Our naïve failure to grasp that connection—that our desires shape everything we do—is what makes us vulnerable to moral heart attacks. The traditional troika of evil—the world, the flesh, and the devil—are only as effective as their affective powers are in drawing us away from God. Solomon certainly loved God at some level, but God was no match for the attractive women offered to him as “treaty brides” by the regional kings who wanted to shape what Solomon wanted. He might have asked God for advice about what would please him, as his father David normally did. But even David failed to ask God what would most please him in the case of Bathsheba. There David wanted another man’s wife more than he wanted God’s delight. Like father, like son.

How, then, do we guard our own hearts against ungodly desires—including the socially acceptable desires for self-advancing wisdom, power, wealth (in Jeremiah 9) and glory (John 5)? The only answer is for us to set the eyes of our hearts towards Christ as the one who is ultimately attractive once we truly see him. For us to remain secure we should desire more of Christ; to set our minds on him by responding to his Spirit’s captivating presence as he discloses Christ’s own heart to us.

Read Ron Frost’s full post here…

Less grace and more law?

Is a grace, grace, grace approach to preaching ineffective in our cultural environment? Perhaps what we need as an antidote to sin/immorality is more preaching of law?

Some thoughts from Tim Keller (seen here):

(A quick note about a metaphor he uses below: Newcastle is a city in the UK historically known to contain huge natural reserves of coal — so to “carry coal to Newcastle” is to bring the city more of what it already has).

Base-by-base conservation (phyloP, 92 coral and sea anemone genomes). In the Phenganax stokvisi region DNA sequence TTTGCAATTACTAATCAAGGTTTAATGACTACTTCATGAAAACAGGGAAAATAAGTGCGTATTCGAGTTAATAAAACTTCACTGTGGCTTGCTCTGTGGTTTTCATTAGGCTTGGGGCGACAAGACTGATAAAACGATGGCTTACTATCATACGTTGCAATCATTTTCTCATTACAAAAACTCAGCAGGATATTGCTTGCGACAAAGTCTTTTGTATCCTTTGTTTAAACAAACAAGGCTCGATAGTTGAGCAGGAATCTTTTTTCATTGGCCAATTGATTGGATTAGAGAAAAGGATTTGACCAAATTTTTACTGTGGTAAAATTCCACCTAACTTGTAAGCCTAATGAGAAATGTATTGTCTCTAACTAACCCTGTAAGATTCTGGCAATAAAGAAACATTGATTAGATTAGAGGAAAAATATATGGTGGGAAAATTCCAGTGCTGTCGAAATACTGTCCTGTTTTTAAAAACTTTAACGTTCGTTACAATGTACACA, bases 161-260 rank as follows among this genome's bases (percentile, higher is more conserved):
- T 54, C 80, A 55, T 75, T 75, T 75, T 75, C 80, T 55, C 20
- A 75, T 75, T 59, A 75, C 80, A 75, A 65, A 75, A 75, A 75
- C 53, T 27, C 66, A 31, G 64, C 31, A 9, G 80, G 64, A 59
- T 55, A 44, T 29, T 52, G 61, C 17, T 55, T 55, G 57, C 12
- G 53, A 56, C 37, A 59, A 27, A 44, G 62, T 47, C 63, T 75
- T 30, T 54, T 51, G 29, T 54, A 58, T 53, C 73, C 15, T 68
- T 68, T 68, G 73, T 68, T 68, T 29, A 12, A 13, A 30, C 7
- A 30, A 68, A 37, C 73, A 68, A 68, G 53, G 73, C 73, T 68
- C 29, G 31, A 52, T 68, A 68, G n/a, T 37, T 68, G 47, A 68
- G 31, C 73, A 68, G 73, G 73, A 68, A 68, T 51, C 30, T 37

Some claim that to constantly be striking a ‘note of grace, grace, grace’ in our sermons is not helpful in our culture today. The objection goes like this: “Surely Phariseeism and moralism is not a problem in our culture today. Rather, our problem is license and antinomianism. People lack a sense of right or wrong. It is ‘carrying coal to Newcastle’ to talk about grace all the time to postmodern people.” But I don’t believe that’s the case. Unless you point to the ‘good news’ of grace, people won’t even be able to bear the ‘bad news’ of God’s judgment. Also, unless you critique moralism, many irreligious people won’t know the difference between moralism and what you’re offering. The way to get antinomians to move away from lawlessness is to distinguish the gospel from legalism. Why? Because modern and post-modern people have been rejecting Christianity for years thinking that it was indistinguishable from moralism. Non-Christians will always automatically hear gospel presentations as appeals to become moral and religious, unless in your preaching you use the good news of grace to deconstruct legalism. Only if you show them there’s a difference–that what they really rejected wasn’t real Christianity at all–will they even begin to consider Christianity.